No offense, but the reason this isn't often discussed on /lit/ is probably because its seen as basic high-school literature or even middle-school literature on the same level as "The Giver".
It's fairly popular, but I never see anyone post about it.
I enjoyed this, but I thought the first half of the book could have been considerably shorter. It was an interesting thought experiment for sure, but I didn't need 120 to get "society would have a very very difficult time adapting to a world without death." Second half of the book was exceptional.
Have you read Blindness?
I loved Blindness, the ending was a bit underwhelming though. Really terrifying stuff. However, the message is a bit shoe-horned in near the end there with the blah blah society will collapse and we're all animals on the inside stuff
Little, Big by Crowley (may be spelling his name wrong).
The Particular Sadness of Lemon Cake by some bitch whose name I eludes me.
Solaris, Stanislaus Lem
Silent Cry, by Kenzaburo Oe.
All of these novels are fantastic. I have never seen the first two on /lit/ and I have only rarely seen the second pair.
Look them up. They are all fairly different.
Silent Cry might make you consider suicide.
A lot of things are missing from /lit/. Generically, /lit/ is very narrow in what it reads: poetry and theatre are far too absent from discussion; this board seems to read 90% prose. But even within prose, one of the stranger things about /lit/ is that the 19th century British "staple" novel seems totally lacking -- I mean the George Eliots, Brontes, Austens, Dickenses, Hardys, etc. These writers are all probably too establishment for the /lit/, who prefer their Pynchon/DFW circlejerks, which appeal to their Americentric teenage sensibilities. Really, I'd love to see Austen discussed more on /lit/. Likewise, Henry James is seldom discussed, in spite of being one of the greatest novelists in the language.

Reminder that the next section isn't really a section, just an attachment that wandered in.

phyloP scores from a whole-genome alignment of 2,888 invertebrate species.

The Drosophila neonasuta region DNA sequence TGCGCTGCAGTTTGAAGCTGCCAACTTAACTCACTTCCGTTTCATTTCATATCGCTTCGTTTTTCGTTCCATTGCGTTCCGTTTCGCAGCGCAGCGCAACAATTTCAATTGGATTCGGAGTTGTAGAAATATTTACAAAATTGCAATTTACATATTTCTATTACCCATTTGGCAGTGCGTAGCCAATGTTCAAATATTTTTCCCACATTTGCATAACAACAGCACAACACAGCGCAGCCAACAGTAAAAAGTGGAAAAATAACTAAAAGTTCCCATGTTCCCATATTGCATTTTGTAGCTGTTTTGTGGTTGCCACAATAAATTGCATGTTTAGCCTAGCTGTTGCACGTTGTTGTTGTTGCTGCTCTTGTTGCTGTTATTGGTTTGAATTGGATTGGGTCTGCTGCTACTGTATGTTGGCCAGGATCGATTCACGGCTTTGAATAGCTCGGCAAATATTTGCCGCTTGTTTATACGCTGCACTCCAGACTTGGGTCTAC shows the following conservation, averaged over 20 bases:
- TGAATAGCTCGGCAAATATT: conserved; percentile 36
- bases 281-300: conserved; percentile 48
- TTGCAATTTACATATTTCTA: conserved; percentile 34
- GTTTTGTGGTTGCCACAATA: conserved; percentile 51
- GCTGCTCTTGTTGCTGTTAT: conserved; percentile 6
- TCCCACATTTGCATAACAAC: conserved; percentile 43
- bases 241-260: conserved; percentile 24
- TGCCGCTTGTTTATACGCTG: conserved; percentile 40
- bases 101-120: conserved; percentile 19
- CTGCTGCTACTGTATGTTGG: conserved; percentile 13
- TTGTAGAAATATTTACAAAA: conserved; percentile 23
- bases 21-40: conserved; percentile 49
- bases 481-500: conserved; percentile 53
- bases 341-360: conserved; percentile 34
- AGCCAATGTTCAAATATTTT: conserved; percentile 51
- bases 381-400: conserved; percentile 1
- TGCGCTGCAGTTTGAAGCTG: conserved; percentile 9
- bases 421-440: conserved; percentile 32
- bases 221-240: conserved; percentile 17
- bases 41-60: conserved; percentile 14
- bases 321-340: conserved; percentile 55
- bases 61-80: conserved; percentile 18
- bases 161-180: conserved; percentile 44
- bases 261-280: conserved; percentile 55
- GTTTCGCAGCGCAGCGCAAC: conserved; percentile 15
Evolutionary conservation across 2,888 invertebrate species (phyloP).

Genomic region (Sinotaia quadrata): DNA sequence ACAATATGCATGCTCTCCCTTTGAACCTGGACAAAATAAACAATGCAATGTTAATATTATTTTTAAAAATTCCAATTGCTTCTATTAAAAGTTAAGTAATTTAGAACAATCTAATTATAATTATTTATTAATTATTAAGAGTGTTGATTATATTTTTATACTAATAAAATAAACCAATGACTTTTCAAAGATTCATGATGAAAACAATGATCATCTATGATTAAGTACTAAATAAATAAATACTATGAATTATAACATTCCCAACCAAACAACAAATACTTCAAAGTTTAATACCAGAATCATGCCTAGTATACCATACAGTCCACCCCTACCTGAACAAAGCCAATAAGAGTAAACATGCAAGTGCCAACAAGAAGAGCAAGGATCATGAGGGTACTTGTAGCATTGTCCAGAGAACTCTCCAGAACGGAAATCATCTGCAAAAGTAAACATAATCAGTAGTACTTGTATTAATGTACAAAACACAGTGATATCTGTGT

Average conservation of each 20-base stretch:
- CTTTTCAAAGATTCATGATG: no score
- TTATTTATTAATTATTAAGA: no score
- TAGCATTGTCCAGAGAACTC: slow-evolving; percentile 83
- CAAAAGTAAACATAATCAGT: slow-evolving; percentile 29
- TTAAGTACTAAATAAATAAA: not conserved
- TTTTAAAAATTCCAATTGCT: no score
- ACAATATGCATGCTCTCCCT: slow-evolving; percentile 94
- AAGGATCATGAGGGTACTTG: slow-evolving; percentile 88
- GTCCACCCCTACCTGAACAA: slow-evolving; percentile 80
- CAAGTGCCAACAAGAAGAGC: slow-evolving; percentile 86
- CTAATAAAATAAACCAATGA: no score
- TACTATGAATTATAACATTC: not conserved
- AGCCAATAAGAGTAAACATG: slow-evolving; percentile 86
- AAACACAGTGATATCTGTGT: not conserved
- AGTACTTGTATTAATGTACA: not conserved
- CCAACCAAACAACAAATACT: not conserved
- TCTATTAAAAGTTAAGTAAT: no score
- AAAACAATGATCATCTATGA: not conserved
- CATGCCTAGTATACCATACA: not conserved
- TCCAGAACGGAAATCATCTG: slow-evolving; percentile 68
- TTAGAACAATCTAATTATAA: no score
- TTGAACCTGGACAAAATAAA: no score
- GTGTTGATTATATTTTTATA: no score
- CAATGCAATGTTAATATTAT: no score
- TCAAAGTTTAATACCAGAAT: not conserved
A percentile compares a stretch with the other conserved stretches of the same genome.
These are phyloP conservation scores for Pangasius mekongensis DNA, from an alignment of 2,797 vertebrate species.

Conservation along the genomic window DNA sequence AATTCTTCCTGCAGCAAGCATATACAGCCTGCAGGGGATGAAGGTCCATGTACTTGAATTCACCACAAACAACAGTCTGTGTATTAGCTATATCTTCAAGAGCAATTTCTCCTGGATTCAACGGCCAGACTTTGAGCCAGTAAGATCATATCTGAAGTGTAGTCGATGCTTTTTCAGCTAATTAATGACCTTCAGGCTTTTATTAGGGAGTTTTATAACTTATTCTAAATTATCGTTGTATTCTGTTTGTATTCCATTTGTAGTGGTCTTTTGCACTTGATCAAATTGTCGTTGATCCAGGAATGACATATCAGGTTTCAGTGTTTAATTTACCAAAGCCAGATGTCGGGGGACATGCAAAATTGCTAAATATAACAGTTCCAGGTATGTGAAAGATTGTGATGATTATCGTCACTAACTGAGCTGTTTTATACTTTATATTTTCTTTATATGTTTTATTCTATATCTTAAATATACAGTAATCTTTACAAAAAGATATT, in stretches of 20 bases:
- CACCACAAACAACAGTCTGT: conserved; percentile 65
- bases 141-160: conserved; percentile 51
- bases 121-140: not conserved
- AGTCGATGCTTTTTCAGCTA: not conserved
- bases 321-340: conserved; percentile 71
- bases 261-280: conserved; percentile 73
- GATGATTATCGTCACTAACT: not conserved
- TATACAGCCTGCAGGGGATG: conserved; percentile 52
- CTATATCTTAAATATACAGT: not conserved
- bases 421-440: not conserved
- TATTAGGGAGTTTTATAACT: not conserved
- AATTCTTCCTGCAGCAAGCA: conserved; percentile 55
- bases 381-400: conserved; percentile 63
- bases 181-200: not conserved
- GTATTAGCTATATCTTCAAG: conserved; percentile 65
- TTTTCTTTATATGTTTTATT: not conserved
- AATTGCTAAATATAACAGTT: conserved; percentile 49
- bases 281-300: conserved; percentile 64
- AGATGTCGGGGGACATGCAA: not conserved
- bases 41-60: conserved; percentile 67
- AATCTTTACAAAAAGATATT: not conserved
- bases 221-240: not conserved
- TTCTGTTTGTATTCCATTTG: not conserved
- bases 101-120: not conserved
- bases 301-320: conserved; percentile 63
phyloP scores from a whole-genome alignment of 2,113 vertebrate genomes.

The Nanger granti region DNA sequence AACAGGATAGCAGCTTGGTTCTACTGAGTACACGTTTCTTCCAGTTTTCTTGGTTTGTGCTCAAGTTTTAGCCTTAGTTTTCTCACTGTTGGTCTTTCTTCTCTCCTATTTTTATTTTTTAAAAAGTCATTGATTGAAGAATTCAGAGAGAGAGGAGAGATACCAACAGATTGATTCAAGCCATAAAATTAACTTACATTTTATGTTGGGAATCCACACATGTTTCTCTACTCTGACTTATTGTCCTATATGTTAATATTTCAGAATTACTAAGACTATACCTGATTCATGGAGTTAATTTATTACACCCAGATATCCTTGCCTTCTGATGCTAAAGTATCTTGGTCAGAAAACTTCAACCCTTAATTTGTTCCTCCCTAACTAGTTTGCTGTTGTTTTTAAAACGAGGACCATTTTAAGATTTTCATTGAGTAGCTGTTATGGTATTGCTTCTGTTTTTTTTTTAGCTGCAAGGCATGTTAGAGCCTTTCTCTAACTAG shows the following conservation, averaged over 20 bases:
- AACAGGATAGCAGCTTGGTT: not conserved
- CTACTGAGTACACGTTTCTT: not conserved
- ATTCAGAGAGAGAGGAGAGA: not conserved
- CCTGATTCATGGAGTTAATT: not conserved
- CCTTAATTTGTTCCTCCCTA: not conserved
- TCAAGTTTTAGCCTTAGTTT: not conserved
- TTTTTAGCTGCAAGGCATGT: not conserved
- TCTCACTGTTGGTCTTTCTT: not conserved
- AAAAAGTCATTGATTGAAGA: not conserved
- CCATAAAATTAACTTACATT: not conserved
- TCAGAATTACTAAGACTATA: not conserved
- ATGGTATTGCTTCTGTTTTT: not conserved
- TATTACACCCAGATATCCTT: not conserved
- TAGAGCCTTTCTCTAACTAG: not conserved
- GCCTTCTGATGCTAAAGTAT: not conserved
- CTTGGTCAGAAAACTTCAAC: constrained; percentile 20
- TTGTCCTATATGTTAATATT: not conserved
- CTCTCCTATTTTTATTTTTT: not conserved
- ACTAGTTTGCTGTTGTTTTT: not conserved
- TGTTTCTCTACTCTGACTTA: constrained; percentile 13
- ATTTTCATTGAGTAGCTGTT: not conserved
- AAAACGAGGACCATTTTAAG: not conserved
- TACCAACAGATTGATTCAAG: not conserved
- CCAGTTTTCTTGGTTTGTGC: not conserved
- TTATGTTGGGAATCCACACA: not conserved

also i don't see kraznahorkai get a lot of attention here either
Just wanted to say thanks to OP for the thread idea, a lot of good has come of it. Does anyone else have any book recs? I'll go ahead and post this -- widely known but not discussed that often.
If anyone has any other books that they don't feel get enough discussion please post
Newfriend: the post.
>Just wanted to say thanks to OP for the thread idea
It's a very common thread.
>Voyage au bout de la nuit -- widely known but not discussed that often.
One of /lit/'s favourite books.
>If anyone has any other books that they don't feel get enough discussion please post
Literally the point of the thread.
I dont know about the english translations, but pessoa is generally known at least in Spain for his poetry, which is great. He also has some interesting plays but i doubt these have been translated.
what book should I read if I am seeking to find redemptive value in evil? To explain more, I am expecting to experience political oppression, and potential systematic extermination in a concentration camp, within a year or so. I say this because my studies of environmental science, have informed me that Earth is actually undergoing the 6th mass extinction, and it is undergoing abrupt climate change. The head of Cambridge's Department of Applied Mathematics and Theoretical Physics, Peter Wadhams, has said that Arctic methane emissions, are so severe, that consequent absorption of solar radiation, will warm the interiors of large continents in a way that will inflict agricultural yield deficits.